TROY Mills keeps it old school by maintaining traditional Maori tikanga (customs) when he is weaving his magic with harakeke (flax).
The year 13 Howick College student is an unusual weaver, in that the craft has mostly been a female task but the teenager has no problem with that.
“I wanted to learn carving first but there wasn’t a teacher and I don’t think we had enough people to take the class, so weaving was the next best option.”
He says members of his extended whanau weave and have taught him many of the protocols.
“I karakia [pray] before cutting. You cut the outside of the flax only, diagonally away from the inside. The outside are the tipuna [ancestors] then [a layer in] are the parents then the pepi [babies].”
To Maori, harakeke is structured like family, with their elders on the outside protecting children.
“You want to cut the whole plant and keep it tidy so it grows better next time around.”
Troy then strips away the outside of the plant by hand, and leaves all the remains with the plant.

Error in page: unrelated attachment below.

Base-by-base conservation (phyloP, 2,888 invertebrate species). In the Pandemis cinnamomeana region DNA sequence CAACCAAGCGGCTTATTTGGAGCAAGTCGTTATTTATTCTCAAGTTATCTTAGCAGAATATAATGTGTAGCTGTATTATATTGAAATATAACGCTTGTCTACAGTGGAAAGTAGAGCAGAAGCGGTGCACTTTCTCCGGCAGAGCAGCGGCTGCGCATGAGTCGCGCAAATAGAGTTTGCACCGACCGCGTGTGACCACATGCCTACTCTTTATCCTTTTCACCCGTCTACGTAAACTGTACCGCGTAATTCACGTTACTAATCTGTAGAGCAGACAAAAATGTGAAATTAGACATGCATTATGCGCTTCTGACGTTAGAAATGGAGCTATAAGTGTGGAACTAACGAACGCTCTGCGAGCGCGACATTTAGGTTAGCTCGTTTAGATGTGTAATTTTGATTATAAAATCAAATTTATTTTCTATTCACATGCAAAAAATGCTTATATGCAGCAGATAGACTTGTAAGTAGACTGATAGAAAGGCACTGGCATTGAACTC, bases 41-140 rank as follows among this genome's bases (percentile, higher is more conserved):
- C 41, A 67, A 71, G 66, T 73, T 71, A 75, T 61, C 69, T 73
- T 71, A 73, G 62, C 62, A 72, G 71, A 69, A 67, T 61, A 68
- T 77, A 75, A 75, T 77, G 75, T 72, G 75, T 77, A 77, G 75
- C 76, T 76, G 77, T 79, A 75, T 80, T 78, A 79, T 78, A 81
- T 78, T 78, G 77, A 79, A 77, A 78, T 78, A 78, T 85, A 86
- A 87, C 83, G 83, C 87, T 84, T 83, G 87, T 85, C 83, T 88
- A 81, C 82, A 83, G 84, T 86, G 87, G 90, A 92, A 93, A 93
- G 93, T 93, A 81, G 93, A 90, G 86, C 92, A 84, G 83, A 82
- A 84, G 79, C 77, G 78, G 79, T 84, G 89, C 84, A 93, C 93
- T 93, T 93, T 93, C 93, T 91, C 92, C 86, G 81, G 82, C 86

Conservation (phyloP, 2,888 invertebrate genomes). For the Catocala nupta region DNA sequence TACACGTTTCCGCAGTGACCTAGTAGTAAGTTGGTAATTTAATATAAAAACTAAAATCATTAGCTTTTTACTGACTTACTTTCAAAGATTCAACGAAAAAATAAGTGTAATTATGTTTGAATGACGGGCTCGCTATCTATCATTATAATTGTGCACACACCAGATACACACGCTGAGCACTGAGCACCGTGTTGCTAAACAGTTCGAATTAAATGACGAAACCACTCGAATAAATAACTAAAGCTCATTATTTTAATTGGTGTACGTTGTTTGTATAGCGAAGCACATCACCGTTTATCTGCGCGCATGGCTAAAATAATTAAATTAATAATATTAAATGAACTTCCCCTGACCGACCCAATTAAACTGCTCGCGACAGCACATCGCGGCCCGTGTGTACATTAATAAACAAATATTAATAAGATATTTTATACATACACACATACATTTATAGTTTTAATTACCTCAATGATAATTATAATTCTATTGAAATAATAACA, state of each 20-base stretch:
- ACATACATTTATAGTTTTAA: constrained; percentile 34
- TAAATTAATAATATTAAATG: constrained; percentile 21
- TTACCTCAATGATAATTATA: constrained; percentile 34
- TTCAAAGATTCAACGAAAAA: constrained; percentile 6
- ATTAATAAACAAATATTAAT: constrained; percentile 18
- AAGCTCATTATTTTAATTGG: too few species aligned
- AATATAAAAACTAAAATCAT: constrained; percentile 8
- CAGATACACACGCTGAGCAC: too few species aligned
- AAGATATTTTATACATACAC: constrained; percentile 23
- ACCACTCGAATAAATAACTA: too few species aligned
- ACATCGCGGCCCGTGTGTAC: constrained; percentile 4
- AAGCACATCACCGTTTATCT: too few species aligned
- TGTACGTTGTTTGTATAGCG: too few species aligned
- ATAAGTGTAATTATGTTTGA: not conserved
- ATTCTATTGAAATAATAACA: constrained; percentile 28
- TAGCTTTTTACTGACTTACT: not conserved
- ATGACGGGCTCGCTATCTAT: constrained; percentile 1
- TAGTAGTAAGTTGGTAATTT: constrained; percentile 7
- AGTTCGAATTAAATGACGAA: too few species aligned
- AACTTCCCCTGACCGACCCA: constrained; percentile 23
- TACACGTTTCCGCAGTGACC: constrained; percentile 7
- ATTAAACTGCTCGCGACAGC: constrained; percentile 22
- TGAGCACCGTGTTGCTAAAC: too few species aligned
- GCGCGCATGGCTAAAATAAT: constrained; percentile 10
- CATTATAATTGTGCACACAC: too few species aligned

“Some people take it home and strip it there.
“But then you have to take everything back to the plant so I just do it there.”
Tikanga dictates all of plant’s remains must be taken back to the same plant. Other protocols include not cutting a plant at night or in the rain, women not weaving during their menstrual cycles, and not stepping over the flax when it is cut at anytime.
Troy can process 100 strips of flax in half an hour. “Once you get in to the rhythm of it, it’s pretty easy.” And his aunty has taught him a trick, but that secret’s being kept in the family.
“Once you’ve stripped it, you haro. It’s like when you curl a ribbon, you’re softening it. Then you can pretty much start weaving.”
Troy dyed his flax before making his piece, which won an award at Uxbridge’s recent wearable arts competition Te Aho Tuia – The Interlacing.
Taking out the best use of natural material category, Troy walked away with a koru-shaped trophy and a pounamu taonga (greenstone necklace).
His piece, titled Te Aho Tuhono, will be included in his end-of-year art portfolio. The bodice took an hour to create and the ‘skirt’ section about 30 minutes.
Troy was first taught the ancient craft at Howick’s creative centre in Uxbridge Road when he took a weaving class with teacher Shelly Whitewood, although since then his cousin Te Aroha Drummond has continued to show him some tricks of the trade.
“I still make things to give away, things like backpacks, mats and kete [baskets].”